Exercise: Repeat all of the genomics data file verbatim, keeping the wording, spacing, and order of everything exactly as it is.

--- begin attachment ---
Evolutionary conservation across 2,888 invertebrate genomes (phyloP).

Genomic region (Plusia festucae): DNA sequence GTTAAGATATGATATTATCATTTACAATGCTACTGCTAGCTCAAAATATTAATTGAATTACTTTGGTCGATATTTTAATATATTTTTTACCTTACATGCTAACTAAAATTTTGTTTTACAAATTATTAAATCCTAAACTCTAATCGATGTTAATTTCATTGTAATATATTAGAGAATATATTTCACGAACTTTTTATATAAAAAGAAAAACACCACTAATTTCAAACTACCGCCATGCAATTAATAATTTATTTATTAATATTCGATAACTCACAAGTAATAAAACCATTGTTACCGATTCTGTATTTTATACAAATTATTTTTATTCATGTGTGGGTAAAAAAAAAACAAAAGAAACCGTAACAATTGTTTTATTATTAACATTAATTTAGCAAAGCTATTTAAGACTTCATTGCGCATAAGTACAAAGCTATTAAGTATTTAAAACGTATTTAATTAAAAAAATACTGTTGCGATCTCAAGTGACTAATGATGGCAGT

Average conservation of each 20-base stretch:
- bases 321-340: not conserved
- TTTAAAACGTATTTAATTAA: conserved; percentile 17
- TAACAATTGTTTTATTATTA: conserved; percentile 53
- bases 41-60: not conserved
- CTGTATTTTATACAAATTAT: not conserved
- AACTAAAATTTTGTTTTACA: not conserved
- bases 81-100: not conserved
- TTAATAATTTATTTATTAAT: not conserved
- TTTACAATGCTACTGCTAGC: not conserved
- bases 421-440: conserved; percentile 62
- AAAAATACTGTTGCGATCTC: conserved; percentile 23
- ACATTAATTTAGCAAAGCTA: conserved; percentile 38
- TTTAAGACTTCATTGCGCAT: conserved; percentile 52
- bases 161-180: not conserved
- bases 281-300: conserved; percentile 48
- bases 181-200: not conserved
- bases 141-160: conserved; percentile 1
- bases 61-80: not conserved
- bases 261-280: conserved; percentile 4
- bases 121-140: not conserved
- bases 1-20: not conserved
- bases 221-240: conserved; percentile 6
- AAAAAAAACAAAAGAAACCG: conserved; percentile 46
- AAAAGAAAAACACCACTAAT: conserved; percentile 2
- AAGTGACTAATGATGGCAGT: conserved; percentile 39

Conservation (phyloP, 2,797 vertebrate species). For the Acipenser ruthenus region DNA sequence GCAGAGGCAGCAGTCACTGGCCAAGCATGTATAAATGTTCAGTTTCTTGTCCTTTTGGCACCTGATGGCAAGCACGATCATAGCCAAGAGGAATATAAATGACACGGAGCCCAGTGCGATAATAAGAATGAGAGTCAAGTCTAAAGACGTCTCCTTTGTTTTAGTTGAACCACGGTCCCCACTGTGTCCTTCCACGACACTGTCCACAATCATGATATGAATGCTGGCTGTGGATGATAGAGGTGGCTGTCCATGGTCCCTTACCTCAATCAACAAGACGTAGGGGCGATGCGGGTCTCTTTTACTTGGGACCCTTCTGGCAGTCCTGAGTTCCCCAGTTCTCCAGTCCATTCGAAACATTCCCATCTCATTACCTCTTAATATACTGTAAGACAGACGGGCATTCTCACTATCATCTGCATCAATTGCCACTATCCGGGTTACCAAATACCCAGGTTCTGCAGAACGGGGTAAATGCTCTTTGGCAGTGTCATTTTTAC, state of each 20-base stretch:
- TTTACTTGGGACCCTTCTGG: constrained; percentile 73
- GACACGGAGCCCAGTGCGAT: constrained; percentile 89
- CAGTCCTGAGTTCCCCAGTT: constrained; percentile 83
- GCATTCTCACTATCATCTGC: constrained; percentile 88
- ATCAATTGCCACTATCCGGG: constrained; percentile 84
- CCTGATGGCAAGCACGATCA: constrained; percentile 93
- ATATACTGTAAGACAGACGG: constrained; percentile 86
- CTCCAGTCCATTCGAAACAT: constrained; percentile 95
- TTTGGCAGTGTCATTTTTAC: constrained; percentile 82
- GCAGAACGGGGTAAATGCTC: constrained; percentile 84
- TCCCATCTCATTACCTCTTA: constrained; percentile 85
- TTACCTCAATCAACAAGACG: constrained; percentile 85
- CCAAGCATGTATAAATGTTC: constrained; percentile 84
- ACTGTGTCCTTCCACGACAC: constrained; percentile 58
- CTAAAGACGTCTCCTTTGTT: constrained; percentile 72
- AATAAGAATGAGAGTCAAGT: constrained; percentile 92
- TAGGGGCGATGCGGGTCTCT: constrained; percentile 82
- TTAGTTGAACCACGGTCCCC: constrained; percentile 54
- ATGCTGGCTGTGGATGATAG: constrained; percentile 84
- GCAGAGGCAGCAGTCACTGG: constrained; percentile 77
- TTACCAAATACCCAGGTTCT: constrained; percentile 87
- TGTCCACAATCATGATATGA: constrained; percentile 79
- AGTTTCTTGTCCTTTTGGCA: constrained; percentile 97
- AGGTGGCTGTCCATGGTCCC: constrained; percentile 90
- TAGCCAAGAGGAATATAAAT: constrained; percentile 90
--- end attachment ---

Evolutionary conservation across 2,888 invertebrate genomes (phyloP).

Genomic region (Plusia festucae): DNA sequence GTTAAGATATGATATTATCATTTACAATGCTACTGCTAGCTCAAAATATTAATTGAATTACTTTGGTCGATATTTTAATATATTTTTTACCTTACATGCTAACTAAAATTTTGTTTTACAAATTATTAAATCCTAAACTCTAATCGATGTTAATTTCATTGTAATATATTAGAGAATATATTTCACGAACTTTTTATATAAAAAGAAAAACACCACTAATTTCAAACTACCGCCATGCAATTAATAATTTATTTATTAATATTCGATAACTCACAAGTAATAAAACCATTGTTACCGATTCTGTATTTTATACAAATTATTTTTATTCATGTGTGGGTAAAAAAAAAACAAAAGAAACCGTAACAATTGTTTTATTATTAACATTAATTTAGCAAAGCTATTTAAGACTTCATTGCGCATAAGTACAAAGCTATTAAGTATTTAAAACGTATTTAATTAAAAAAATACTGTTGCGATCTCAAGTGACTAATGATGGCAGT

Average conservation of each 20-base stretch:
- bases 321-340: not conserved
- TTTAAAACGTATTTAATTAA: conserved; percentile 17
- TAACAATTGTTTTATTATTA: conserved; percentile 53
- bases 41-60: not conserved
- CTGTATTTTATACAAATTAT: not conserved
- AACTAAAATTTTGTTTTACA: not conserved
- bases 81-100: not conserved
- TTAATAATTTATTTATTAAT: not conserved
- TTTACAATGCTACTGCTAGC: not conserved
- bases 421-440: conserved; percentile 62
- AAAAATACTGTTGCGATCTC: conserved; percentile 23
- ACATTAATTTAGCAAAGCTA: conserved; percentile 38
- TTTAAGACTTCATTGCGCAT: conserved; percentile 52
- bases 161-180: not conserved
- bases 281-300: conserved; percentile 48
- bases 181-200: not conserved
- bases 141-160: conserved; percentile 1
- bases 61-80: not conserved
- bases 261-280: conserved; percentile 4
- bases 121-140: not conserved
- bases 1-20: not conserved
- bases 221-240: conserved; percentile 6
- AAAAAAAACAAAAGAAACCG: conserved; percentile 46
- AAAAGAAAAACACCACTAAT: conserved; percentile 2
- AAGTGACTAATGATGGCAGT: conserved; percentile 39

Conservation (phyloP, 2,797 vertebrate species). For the Acipenser ruthenus region DNA sequence GCAGAGGCAGCAGTCACTGGCCAAGCATGTATAAATGTTCAGTTTCTTGTCCTTTTGGCACCTGATGGCAAGCACGATCATAGCCAAGAGGAATATAAATGACACGGAGCCCAGTGCGATAATAAGAATGAGAGTCAAGTCTAAAGACGTCTCCTTTGTTTTAGTTGAACCACGGTCCCCACTGTGTCCTTCCACGACACTGTCCACAATCATGATATGAATGCTGGCTGTGGATGATAGAGGTGGCTGTCCATGGTCCCTTACCTCAATCAACAAGACGTAGGGGCGATGCGGGTCTCTTTTACTTGGGACCCTTCTGGCAGTCCTGAGTTCCCCAGTTCTCCAGTCCATTCGAAACATTCCCATCTCATTACCTCTTAATATACTGTAAGACAGACGGGCATTCTCACTATCATCTGCATCAATTGCCACTATCCGGGTTACCAAATACCCAGGTTCTGCAGAACGGGGTAAATGCTCTTTGGCAGTGTCATTTTTAC, state of each 20-base stretch:
- TTTACTTGGGACCCTTCTGG: constrained; percentile 73
- GACACGGAGCCCAGTGCGAT: constrained; percentile 89
- CAGTCCTGAGTTCCCCAGTT: constrained; percentile 83
- GCATTCTCACTATCATCTGC: constrained; percentile 88
- ATCAATTGCCACTATCCGGG: constrained; percentile 84
- CCTGATGGCAAGCACGATCA: constrained; percentile 93
- ATATACTGTAAGACAGACGG: constrained; percentile 86
- CTCCAGTCCATTCGAAACAT: constrained; percentile 95
- TTTGGCAGTGTCATTTTTAC: constrained; percentile 82
- GCAGAACGGGGTAAATGCTC: constrained; percentile 84
- TCCCATCTCATTACCTCTTA: constrained; percentile 85
- TTACCTCAATCAACAAGACG: constrained; percentile 85
- CCAAGCATGTATAAATGTTC: constrained; percentile 84
- ACTGTGTCCTTCCACGACAC: constrained; percentile 58
- CTAAAGACGTCTCCTTTGTT: constrained; percentile 72
- AATAAGAATGAGAGTCAAGT: constrained; percentile 92
- TAGGGGCGATGCGGGTCTCT: constrained; percentile 82
- TTAGTTGAACCACGGTCCCC: constrained; percentile 54
- ATGCTGGCTGTGGATGATAG: constrained; percentile 84
- GCAGAGGCAGCAGTCACTGG: constrained; percentile 77
- TTACCAAATACCCAGGTTCT: constrained; percentile 87
- TGTCCACAATCATGATATGA: constrained; percentile 79
- AGTTTCTTGTCCTTTTGGCA: constrained; percentile 97
- AGGTGGCTGTCCATGGTCCC: constrained; percentile 90
- TAGCCAAGAGGAATATAAAT: constrained; percentile 90